Recently, an acquaintance of mine decided to hire a “period coach” to get a handle on her painful cramps. (Yes, in LA, that’s a thing.) She’d tried everything to no avail — adjusting her diet, switching birth control, getting off birth control, massaging her stomach with essential oils — when her coach suggested something mind-blowingly simple: Stop using tampons.
It seemed too easy. After all, how could a teeny tiny tampon cause so much cramping — especially when it’s the preferred method of period control for the majority of American women? But the girl gave it a go, and lo and behold: Her cramps significantly improved.
It turns out, this isn’t that strange. The uterus is basically a giant muscle that expands and contracts like any other. Inserting a tampon gives the cervix (the lower part of your uterus) something to “grab” onto, and thus, you may experience some tension cramping. Plus, your body was designed to release menstrual blood in a continuous flow, so some believe that “plugging it up” with a tampon interrupts this natural cycle in ways that can become physically uncomfortable.
To be clear, this is not the norm. Most people can use tampons and feel totally fine! But if you’ve been dealing with unbearable cramps and can’t seem to figure out why, exploring other menstrual product options is a good place to start. Ahead, your definitive guide to what to use while you’re on your period.
Pads are kind of an old-school method for absorbing menstrual blood; and since they’re made of cloth and plastic and adhere to your underwear, they can feel a little diaper-esque. That being said, the fact that pads let your body “free flow” is a definite plus. They won’t affect your cramp levels at all.
The menstrual cup has been around for a while, but only recently has it seen a surge in popularity. This plastic device is pretty self-explanatory — it’s essentially a small cup that you insert into the vagina to collect blood. But unlike a tampon, a menstrual cup doesn’t require the uterus to work to hold it in place. Instead, the wide end of the cup expands against the walls of the vagina, so it shouldn’t contribute to cramping.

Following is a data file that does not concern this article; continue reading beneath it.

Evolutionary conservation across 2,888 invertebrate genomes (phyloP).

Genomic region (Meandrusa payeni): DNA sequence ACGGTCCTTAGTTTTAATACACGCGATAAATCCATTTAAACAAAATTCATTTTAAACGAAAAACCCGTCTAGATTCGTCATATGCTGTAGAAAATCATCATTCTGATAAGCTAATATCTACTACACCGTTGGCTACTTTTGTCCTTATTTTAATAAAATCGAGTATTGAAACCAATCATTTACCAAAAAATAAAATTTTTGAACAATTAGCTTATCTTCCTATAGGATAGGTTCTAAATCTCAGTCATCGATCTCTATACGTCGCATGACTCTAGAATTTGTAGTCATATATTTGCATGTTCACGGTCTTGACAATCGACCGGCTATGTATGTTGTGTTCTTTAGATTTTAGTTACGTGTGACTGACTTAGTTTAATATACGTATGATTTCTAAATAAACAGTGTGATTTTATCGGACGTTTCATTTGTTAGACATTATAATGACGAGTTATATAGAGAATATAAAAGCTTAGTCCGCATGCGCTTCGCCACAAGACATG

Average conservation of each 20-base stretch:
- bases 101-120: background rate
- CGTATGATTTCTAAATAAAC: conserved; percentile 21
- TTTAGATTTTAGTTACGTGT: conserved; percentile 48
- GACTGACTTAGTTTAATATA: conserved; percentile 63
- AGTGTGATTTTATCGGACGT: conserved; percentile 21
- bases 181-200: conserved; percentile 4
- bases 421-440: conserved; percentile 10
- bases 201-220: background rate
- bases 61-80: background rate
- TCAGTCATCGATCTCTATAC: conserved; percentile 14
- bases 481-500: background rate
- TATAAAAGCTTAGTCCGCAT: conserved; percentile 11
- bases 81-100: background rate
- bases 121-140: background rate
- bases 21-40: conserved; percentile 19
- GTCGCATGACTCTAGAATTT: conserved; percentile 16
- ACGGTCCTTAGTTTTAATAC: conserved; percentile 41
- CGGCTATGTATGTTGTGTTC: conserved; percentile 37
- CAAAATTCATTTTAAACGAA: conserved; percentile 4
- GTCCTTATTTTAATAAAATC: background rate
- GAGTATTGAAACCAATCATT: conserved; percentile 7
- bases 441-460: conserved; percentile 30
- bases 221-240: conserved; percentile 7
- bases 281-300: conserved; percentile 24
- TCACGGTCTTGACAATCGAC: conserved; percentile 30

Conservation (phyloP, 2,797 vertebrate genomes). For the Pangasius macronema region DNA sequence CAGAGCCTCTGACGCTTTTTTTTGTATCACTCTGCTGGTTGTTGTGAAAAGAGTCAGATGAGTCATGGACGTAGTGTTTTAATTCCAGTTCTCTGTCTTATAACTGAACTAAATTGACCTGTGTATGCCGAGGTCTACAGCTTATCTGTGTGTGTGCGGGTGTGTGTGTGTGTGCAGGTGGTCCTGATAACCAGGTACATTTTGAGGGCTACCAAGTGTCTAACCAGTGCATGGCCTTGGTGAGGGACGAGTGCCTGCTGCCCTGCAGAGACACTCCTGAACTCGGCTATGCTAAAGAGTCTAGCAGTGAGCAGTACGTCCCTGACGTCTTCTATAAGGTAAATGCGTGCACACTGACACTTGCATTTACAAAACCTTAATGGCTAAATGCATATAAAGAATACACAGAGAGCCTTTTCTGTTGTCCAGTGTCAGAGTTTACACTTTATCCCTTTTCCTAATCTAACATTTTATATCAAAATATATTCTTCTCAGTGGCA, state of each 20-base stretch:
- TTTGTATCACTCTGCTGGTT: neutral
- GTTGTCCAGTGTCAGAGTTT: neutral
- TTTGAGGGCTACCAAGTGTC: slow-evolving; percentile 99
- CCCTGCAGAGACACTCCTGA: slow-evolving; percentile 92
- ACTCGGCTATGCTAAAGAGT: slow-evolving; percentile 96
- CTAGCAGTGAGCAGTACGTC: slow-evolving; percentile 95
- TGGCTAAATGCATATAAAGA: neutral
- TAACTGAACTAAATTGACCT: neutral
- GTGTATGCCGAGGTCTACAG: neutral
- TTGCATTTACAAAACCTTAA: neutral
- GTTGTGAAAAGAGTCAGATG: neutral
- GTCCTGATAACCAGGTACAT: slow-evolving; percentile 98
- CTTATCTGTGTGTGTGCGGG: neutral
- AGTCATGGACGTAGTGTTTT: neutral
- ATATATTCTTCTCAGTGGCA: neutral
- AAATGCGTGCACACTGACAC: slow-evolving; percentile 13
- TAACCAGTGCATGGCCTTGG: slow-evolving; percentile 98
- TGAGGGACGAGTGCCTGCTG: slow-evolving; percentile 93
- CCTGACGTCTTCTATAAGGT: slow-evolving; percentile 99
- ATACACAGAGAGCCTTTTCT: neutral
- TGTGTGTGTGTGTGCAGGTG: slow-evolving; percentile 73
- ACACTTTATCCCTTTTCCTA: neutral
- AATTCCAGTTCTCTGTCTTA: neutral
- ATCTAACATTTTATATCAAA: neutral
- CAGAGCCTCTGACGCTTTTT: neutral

One cup can hold about eight hours of flow; it’s reusable and therefore eco-friendly.
Things can get a little messy, since this device isn’t the easiest to remove.
Sponges have emerged as a non-toxic, eco-friendly alternative to tampons. These natural sea sponges absorb blood in the same way and are similarly-shaped — the main difference is that when you remove the sponge, you “ring out” the blood and re-insert. (It’s recommended to do this every four to eight hours.) While it’s a natural and sustainable method, you may experience some cramping with sponges if your system is sensitive.
Attention, anyone with a light to medium flow: Period underwear (like options from Thinx and Dear Kate) may be your new Holy Grail. These undies feature absorbent material at the crotch and backside to collect menstrual blood and keep it from leaking. If nothing else, a product like this is a great form of protection to use in addition to your tampon, pad, cup, or sponge.
It’s worth noting that all four of these tampon alternatives offer another distinct advantage: They won’t fill your body with harmful or toxic chemicals.
Carcinogenic (aka, cancer-causing) materials like dioxin and glyphosate are found in up to 85% of tampons, and besides that fact that your vaginal walls are permeable so tampon toxins can make their way into your bloodstream, these materials have also been linked to more severe cramps. If you do decide to stick with tampons, make sure the brand you choose is organic, unbleached, and made with 100 percent cotton.
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